As businesses attempt to navigate the post-COVID-19 landscape, one issue of concern is the possibility of claims for alleged exposure to the contagion being filed by both customers and employees. The concerns have been complicated by the often conflicting guidance or requirements placed on businesses by local, state, and federal governments or agencies.
While there is ongoing discussion at the federal level about legislation to provide some liability protections for businesses in certain circumstances, several states are stepping into the void and enacting legislation of their own. Louisiana has now followed Oklahoma, North Carolina, and several other states in enacting legislation that grants liability protections for businesses from coronavirus-related claims.
What the New Law Says
On June 13, Louisiana Governor John Bel Edwards signed into law House Bill 826, which grants liability protections to businesses from claims filed by both customers and employees related to COVID-19 exposure. The bill is retroactive to March 11, when Louisiana declared its state of emergency related to the coronavirus. It provides:
- A business isn’t liable for damages for injury or death related to actual or alleged exposure to COVID-19 in the course of business operations unless it “failed to substantially comply with the applicable coronavirus procedures established by the federal, state or local agency which governs the business” and the injury or death was caused by its “gross negligence or wanton or reckless misconduct.” If more than one set of procedures or guidelines applies to the business, it must only “substantially comply” with one of them.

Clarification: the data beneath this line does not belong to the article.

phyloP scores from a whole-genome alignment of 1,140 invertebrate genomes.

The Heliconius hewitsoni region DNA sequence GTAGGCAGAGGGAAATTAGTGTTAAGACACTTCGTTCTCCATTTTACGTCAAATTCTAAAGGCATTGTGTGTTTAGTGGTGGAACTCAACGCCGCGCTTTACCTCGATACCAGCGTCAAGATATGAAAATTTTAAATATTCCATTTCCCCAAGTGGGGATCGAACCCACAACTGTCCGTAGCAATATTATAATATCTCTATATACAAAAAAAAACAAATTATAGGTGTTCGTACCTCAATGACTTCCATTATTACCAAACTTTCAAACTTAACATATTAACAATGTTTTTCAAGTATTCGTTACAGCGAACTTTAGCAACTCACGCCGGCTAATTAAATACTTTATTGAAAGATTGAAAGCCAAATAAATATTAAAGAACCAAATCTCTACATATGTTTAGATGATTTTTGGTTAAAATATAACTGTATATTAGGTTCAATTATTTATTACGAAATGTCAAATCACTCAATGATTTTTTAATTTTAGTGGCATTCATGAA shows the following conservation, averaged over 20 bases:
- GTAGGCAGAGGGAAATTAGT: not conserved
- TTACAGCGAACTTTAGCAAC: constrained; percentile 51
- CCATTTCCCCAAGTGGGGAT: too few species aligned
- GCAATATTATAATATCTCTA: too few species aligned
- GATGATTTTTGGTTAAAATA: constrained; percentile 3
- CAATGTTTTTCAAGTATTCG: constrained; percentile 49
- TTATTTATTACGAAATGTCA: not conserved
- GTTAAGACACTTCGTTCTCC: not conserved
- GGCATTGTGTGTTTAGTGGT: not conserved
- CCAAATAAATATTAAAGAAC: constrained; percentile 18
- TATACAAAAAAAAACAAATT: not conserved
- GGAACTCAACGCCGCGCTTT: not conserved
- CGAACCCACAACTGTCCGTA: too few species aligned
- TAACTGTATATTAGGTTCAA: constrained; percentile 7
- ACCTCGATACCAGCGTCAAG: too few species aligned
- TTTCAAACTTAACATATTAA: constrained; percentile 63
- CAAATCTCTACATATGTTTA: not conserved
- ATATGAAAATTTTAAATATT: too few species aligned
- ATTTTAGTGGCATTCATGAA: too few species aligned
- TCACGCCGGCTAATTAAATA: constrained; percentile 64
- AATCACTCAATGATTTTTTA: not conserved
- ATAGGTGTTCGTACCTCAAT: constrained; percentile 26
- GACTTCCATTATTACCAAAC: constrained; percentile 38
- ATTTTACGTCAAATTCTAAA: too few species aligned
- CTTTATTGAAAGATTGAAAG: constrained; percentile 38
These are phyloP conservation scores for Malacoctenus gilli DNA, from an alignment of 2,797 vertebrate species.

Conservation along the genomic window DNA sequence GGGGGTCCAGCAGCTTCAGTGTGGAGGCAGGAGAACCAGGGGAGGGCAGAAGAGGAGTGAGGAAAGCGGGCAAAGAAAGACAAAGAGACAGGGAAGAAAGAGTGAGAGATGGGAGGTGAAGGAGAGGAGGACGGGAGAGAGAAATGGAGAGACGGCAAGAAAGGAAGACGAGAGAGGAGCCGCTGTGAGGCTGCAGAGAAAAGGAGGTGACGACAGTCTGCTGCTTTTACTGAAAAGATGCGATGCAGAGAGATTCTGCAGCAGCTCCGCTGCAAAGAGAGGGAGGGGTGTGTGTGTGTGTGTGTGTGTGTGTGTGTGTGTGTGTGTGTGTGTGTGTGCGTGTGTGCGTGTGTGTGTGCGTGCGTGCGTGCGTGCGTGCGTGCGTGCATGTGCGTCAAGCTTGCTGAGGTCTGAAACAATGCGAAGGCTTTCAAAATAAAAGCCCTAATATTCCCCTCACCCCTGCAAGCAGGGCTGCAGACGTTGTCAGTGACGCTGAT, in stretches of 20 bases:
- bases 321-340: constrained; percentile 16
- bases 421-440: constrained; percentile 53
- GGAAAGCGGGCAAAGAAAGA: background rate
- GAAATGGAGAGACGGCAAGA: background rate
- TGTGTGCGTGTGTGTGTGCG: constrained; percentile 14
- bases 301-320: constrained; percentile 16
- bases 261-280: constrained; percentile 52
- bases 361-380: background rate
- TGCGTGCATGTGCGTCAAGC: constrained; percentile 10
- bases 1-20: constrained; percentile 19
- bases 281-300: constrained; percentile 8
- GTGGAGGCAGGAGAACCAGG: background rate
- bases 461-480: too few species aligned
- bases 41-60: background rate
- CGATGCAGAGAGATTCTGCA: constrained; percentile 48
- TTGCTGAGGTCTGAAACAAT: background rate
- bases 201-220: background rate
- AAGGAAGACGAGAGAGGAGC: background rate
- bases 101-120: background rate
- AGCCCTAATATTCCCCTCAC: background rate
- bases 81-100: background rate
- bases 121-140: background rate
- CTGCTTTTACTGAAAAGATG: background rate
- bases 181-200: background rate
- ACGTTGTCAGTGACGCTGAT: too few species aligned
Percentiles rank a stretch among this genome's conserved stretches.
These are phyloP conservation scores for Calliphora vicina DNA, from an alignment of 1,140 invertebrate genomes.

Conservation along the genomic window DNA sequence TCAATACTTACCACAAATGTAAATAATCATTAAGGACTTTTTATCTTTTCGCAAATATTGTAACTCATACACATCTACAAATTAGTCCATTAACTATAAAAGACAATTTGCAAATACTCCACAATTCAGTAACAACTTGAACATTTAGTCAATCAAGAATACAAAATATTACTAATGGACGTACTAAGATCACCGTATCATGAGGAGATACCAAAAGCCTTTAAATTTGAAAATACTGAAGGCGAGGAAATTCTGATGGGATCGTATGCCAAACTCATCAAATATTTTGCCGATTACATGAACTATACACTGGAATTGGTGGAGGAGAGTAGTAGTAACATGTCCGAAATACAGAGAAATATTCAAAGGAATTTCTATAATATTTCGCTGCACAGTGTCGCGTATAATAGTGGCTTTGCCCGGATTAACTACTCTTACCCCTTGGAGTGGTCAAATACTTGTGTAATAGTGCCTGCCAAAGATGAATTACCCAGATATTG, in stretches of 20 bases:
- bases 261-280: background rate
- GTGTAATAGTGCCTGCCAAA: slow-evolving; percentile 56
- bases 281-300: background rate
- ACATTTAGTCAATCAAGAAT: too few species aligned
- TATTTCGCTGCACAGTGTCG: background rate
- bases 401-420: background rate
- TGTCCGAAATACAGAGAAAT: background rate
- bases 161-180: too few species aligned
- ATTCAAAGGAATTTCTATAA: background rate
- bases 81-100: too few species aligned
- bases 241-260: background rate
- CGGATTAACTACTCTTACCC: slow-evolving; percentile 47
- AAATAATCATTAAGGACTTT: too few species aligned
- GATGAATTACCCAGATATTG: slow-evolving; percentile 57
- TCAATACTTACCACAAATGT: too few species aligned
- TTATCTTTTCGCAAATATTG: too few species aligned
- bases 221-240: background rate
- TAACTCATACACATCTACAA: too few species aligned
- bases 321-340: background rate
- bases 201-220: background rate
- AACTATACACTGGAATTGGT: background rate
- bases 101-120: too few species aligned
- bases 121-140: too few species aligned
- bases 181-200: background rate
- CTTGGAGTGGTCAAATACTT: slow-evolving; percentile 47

- Planners of any kind of events (e.g. conventions, trade shows, sporting events) cannot be held liable for injury or death related to actual or alleged COVID-19 exposure “unless such damages were caused by gross negligence or willful or wanton misconduct.”
- An employee who contracts COVID-19 in the workplace has no tort (wrongful act) remedy against the employer unless the exposure resulted from an “intentional act.” In Louisiana, as in many states, this is a very difficult threshold for an injured employee to meet.
Warning: No Blanket Immunity
While the law will come as welcome relief to businesses already facing other challenges, it’s important to note the protections don’t create blanket immunity for businesses from COVID-19 claims. You should still anticipate the possibility of such claims and document the actions you’re taking to keep employees and customers safe.
Likewise, you should document the source of the recommendations you’re following in implementing the procedures—e.g., the Occupational Safety and Health Administration (OSHA) and the U.S. Centers for Disease Control and Prevention (CDC).
Chris Mann is a partner in Jones Walker’s labor and employment practice group. He can be reached in New Orleans at email@example.com.